In Mexico it is so hot that howler monkeys fall from the trees

In Mexico it is so hot that howler monkeys fall from the trees

Mexico’s persistent heat and drought are leading to deaths among howler monkeys. In the southern forest, residents find animals falling from trees as temperatures rise to more than 45 degrees. In the extremely hot state of Tabasco alone, 83 wild specimens of small primate species have been found dead since the beginning of this month.

Veterinarian Sergio Valenzuela has treated several monkeys weakened by dehydration and heat stress at his local clinic. “We put ice on their palms and feet,” he told the AP. Animals in more severe condition were given fluid infusion.

He says his patients recovered quickly. At first they were careless and easy to handle, but now they continue to strengthen in cages. Valenzuela: “They’re biting again.”

The howler monkey – known for its long, deep howl that makes it appear much larger than the 60cm height it can reach – is one of the beloved inhabitants of the Mexican jungle. Local residents take care of the animals, and young ones in particular are adopted as pets.

Local biologist Gilberto Pozo advises against the latter: “Young children are particularly vulnerable and cannot stay in a house where cats or dogs also live,” because they could carry diseases that are fatal to them. He urges that the monkeys be released back into the forest once they recover.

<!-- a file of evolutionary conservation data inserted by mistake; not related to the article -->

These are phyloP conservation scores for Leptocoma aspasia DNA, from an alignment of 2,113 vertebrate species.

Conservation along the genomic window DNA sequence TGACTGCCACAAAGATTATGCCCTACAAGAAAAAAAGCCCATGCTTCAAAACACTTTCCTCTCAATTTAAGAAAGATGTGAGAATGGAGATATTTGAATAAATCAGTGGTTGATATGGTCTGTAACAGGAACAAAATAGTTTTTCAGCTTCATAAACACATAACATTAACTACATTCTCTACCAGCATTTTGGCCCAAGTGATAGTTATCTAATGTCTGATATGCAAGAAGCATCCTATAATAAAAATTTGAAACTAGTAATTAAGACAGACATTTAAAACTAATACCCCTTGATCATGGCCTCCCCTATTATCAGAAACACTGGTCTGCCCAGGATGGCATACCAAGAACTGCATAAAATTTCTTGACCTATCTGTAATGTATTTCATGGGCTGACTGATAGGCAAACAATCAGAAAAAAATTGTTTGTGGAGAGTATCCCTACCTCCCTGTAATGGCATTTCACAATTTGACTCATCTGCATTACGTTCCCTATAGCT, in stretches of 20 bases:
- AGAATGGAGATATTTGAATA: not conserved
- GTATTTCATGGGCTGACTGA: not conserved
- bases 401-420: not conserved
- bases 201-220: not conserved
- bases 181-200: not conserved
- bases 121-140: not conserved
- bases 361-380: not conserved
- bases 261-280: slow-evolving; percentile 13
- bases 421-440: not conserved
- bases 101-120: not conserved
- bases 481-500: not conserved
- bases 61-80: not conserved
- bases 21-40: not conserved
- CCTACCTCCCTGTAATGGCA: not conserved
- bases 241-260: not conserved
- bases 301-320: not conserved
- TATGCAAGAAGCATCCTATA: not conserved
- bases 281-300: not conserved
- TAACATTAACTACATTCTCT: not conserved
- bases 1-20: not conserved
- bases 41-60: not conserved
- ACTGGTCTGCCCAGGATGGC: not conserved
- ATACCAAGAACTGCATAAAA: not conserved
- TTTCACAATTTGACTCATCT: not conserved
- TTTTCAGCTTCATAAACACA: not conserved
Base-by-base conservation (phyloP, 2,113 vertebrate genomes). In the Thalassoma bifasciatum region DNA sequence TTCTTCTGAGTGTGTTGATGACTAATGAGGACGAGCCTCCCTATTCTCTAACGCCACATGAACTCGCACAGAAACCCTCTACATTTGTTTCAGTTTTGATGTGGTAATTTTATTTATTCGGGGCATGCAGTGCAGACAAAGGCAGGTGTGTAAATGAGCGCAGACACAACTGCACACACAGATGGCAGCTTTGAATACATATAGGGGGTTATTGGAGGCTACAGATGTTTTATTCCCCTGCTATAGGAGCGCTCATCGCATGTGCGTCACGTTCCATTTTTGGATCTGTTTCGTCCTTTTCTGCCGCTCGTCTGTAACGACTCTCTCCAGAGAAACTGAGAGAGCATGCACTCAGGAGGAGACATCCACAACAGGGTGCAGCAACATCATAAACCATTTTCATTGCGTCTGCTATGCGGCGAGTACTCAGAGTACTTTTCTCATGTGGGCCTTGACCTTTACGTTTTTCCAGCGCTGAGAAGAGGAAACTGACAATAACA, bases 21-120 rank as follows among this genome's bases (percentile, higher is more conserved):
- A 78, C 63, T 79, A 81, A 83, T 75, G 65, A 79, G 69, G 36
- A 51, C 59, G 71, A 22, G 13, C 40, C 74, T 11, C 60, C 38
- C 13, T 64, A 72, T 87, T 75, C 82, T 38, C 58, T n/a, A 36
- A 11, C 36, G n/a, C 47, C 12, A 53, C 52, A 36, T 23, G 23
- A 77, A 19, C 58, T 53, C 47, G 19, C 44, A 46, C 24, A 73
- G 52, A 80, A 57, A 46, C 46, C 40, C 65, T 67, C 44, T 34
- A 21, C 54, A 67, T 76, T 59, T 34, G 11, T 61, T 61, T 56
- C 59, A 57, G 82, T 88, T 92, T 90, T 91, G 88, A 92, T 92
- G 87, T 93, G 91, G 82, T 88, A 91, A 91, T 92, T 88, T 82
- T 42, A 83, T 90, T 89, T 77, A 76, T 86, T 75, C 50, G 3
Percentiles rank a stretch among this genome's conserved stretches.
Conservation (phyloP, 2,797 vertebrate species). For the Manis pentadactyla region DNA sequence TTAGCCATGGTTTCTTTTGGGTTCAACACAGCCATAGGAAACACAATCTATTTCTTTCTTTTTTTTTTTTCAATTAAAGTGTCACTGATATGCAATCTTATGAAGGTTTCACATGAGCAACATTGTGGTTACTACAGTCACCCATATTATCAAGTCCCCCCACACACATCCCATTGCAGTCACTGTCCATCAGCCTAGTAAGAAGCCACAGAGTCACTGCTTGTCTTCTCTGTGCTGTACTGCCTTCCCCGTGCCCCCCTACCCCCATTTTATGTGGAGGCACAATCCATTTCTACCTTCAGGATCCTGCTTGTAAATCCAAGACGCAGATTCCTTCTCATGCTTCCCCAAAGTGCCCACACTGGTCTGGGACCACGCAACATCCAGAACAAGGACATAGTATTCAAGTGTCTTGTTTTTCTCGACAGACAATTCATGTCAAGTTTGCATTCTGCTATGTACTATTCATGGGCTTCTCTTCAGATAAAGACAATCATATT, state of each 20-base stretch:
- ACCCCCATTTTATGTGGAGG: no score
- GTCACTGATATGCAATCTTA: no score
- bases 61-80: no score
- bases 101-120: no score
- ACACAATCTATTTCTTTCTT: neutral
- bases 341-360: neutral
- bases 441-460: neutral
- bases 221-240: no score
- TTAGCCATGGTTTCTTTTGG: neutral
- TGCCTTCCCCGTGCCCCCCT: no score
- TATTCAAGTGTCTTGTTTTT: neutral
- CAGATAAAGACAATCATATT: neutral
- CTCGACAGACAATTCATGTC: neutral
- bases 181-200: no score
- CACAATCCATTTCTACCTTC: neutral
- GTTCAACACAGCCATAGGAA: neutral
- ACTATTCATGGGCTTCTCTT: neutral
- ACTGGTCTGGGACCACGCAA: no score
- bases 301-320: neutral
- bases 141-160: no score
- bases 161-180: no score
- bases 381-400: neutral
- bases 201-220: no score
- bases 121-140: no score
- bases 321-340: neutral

Ice cubes on servings

Mexican President Andres Manuel Lopez Obrador, himself from Tabasco, acknowledged Monday that heat is killing howler monkeys, and promised to provide assistance to the Valenzuela clinic. The president, who proudly visited all Mexican municipalities during his three presidential campaigns, also described the heat as unprecedented: “I’ve never felt this much heat before.”

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Earlier this month, a new temperature record was set in the northern state of Tamaulipas: in Ciudad Victoria it reached 47.4 degrees. Persistent drought due to lack of rainfall also causes problems. As the reservoirs dry up, less electricity is generated and power outages occur more often. At Oxxo, a national chain of convenience stores, customers in some locations are still allowed to purchase a maximum of two or three bags of ice cubes. (AP)

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